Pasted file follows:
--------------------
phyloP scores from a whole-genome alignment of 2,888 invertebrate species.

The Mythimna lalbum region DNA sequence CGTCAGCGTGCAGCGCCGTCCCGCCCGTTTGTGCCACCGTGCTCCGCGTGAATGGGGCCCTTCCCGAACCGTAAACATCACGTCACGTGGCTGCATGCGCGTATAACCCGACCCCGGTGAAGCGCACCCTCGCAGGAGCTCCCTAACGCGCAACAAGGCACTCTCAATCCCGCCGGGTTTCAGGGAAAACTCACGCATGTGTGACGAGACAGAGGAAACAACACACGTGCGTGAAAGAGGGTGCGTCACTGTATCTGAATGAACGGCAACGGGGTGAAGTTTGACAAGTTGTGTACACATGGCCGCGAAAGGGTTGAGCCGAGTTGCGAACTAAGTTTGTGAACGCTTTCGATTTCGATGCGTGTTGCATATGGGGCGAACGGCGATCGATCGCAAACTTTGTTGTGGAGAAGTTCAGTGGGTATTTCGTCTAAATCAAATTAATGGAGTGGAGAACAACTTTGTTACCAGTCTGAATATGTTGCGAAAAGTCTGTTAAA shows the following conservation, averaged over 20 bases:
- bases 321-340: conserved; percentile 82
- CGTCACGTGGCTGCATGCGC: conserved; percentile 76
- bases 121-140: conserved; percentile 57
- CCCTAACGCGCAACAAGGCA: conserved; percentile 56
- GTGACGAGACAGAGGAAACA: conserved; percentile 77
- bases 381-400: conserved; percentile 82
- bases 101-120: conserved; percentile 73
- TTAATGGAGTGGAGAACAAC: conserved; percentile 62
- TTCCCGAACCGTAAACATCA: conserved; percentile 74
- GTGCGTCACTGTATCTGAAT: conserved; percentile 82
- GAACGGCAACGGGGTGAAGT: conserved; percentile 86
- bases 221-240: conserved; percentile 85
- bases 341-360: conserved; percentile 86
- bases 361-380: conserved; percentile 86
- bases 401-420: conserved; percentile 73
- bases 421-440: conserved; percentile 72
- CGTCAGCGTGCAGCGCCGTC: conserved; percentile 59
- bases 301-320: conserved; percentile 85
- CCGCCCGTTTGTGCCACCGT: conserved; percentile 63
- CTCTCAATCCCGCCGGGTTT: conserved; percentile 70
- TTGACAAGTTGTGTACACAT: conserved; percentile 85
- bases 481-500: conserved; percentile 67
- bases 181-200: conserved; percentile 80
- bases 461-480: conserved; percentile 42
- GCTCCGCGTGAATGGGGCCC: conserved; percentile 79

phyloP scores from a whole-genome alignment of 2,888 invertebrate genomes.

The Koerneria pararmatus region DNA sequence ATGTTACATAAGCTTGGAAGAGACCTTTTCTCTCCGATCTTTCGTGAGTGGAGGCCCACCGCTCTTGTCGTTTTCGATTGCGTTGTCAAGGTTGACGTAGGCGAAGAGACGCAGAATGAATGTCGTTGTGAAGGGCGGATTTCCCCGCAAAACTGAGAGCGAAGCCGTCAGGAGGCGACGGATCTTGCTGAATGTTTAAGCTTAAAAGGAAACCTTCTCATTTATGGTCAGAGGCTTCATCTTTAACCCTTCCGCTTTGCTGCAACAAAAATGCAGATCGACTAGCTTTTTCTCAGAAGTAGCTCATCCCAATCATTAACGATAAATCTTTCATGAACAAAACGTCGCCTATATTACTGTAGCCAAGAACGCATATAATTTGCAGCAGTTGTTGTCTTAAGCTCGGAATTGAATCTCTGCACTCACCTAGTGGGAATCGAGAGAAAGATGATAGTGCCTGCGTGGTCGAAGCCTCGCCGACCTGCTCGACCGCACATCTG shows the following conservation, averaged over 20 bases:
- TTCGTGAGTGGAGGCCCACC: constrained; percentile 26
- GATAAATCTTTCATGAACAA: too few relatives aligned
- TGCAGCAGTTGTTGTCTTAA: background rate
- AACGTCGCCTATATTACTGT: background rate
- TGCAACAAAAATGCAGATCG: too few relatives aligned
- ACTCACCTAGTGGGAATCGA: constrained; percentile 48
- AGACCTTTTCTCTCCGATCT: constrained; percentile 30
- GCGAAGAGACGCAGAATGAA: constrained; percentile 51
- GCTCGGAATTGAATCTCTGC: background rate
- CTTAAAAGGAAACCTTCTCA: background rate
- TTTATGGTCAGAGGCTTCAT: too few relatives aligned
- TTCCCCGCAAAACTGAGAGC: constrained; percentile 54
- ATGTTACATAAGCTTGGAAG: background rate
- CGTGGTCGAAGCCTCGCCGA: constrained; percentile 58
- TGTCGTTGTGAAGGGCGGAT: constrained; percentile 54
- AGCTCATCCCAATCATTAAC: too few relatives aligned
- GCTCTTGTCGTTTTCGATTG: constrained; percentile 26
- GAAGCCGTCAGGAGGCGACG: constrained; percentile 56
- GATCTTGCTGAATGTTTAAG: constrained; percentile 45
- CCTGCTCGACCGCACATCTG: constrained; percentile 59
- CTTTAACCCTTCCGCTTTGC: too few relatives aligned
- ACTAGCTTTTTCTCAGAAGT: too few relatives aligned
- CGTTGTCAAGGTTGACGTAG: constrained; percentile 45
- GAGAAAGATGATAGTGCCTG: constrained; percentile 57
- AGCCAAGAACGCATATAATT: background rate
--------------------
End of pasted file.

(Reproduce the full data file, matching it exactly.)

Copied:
phyloP scores from a whole-genome alignment of 2,888 invertebrate species.

The Mythimna lalbum region DNA sequence CGTCAGCGTGCAGCGCCGTCCCGCCCGTTTGTGCCACCGTGCTCCGCGTGAATGGGGCCCTTCCCGAACCGTAAACATCACGTCACGTGGCTGCATGCGCGTATAACCCGACCCCGGTGAAGCGCACCCTCGCAGGAGCTCCCTAACGCGCAACAAGGCACTCTCAATCCCGCCGGGTTTCAGGGAAAACTCACGCATGTGTGACGAGACAGAGGAAACAACACACGTGCGTGAAAGAGGGTGCGTCACTGTATCTGAATGAACGGCAACGGGGTGAAGTTTGACAAGTTGTGTACACATGGCCGCGAAAGGGTTGAGCCGAGTTGCGAACTAAGTTTGTGAACGCTTTCGATTTCGATGCGTGTTGCATATGGGGCGAACGGCGATCGATCGCAAACTTTGTTGTGGAGAAGTTCAGTGGGTATTTCGTCTAAATCAAATTAATGGAGTGGAGAACAACTTTGTTACCAGTCTGAATATGTTGCGAAAAGTCTGTTAAA shows the following conservation, averaged over 20 bases:
- bases 321-340: conserved; percentile 82
- CGTCACGTGGCTGCATGCGC: conserved; percentile 76
- bases 121-140: conserved; percentile 57
- CCCTAACGCGCAACAAGGCA: conserved; percentile 56
- GTGACGAGACAGAGGAAACA: conserved; percentile 77
- bases 381-400: conserved; percentile 82
- bases 101-120: conserved; percentile 73
- TTAATGGAGTGGAGAACAAC: conserved; percentile 62
- TTCCCGAACCGTAAACATCA: conserved; percentile 74
- GTGCGTCACTGTATCTGAAT: conserved; percentile 82
- GAACGGCAACGGGGTGAAGT: conserved; percentile 86
- bases 221-240: conserved; percentile 85
- bases 341-360: conserved; percentile 86
- bases 361-380: conserved; percentile 86
- bases 401-420: conserved; percentile 73
- bases 421-440: conserved; percentile 72
- CGTCAGCGTGCAGCGCCGTC: conserved; percentile 59
- bases 301-320: conserved; percentile 85
- CCGCCCGTTTGTGCCACCGT: conserved; percentile 63
- CTCTCAATCCCGCCGGGTTT: conserved; percentile 70
- TTGACAAGTTGTGTACACAT: conserved; percentile 85
- bases 481-500: conserved; percentile 67
- bases 181-200: conserved; percentile 80
- bases 461-480: conserved; percentile 42
- GCTCCGCGTGAATGGGGCCC: conserved; percentile 79

phyloP scores from a whole-genome alignment of 2,888 invertebrate genomes.

The Koerneria pararmatus region DNA sequence ATGTTACATAAGCTTGGAAGAGACCTTTTCTCTCCGATCTTTCGTGAGTGGAGGCCCACCGCTCTTGTCGTTTTCGATTGCGTTGTCAAGGTTGACGTAGGCGAAGAGACGCAGAATGAATGTCGTTGTGAAGGGCGGATTTCCCCGCAAAACTGAGAGCGAAGCCGTCAGGAGGCGACGGATCTTGCTGAATGTTTAAGCTTAAAAGGAAACCTTCTCATTTATGGTCAGAGGCTTCATCTTTAACCCTTCCGCTTTGCTGCAACAAAAATGCAGATCGACTAGCTTTTTCTCAGAAGTAGCTCATCCCAATCATTAACGATAAATCTTTCATGAACAAAACGTCGCCTATATTACTGTAGCCAAGAACGCATATAATTTGCAGCAGTTGTTGTCTTAAGCTCGGAATTGAATCTCTGCACTCACCTAGTGGGAATCGAGAGAAAGATGATAGTGCCTGCGTGGTCGAAGCCTCGCCGACCTGCTCGACCGCACATCTG shows the following conservation, averaged over 20 bases:
- TTCGTGAGTGGAGGCCCACC: constrained; percentile 26
- GATAAATCTTTCATGAACAA: too few relatives aligned
- TGCAGCAGTTGTTGTCTTAA: background rate
- AACGTCGCCTATATTACTGT: background rate
- TGCAACAAAAATGCAGATCG: too few relatives aligned
- ACTCACCTAGTGGGAATCGA: constrained; percentile 48
- AGACCTTTTCTCTCCGATCT: constrained; percentile 30
- GCGAAGAGACGCAGAATGAA: constrained; percentile 51
- GCTCGGAATTGAATCTCTGC: background rate
- CTTAAAAGGAAACCTTCTCA: background rate
- TTTATGGTCAGAGGCTTCAT: too few relatives aligned
- TTCCCCGCAAAACTGAGAGC: constrained; percentile 54
- ATGTTACATAAGCTTGGAAG: background rate
- CGTGGTCGAAGCCTCGCCGA: constrained; percentile 58
- TGTCGTTGTGAAGGGCGGAT: constrained; percentile 54
- AGCTCATCCCAATCATTAAC: too few relatives aligned
- GCTCTTGTCGTTTTCGATTG: constrained; percentile 26
- GAAGCCGTCAGGAGGCGACG: constrained; percentile 56
- GATCTTGCTGAATGTTTAAG: constrained; percentile 45
- CCTGCTCGACCGCACATCTG: constrained; percentile 59
- CTTTAACCCTTCCGCTTTGC: too few relatives aligned
- ACTAGCTTTTTCTCAGAAGT: too few relatives aligned
- CGTTGTCAAGGTTGACGTAG: constrained; percentile 45
- GAGAAAGATGATAGTGCCTG: constrained; percentile 57
- AGCCAAGAACGCATATAATT: background rate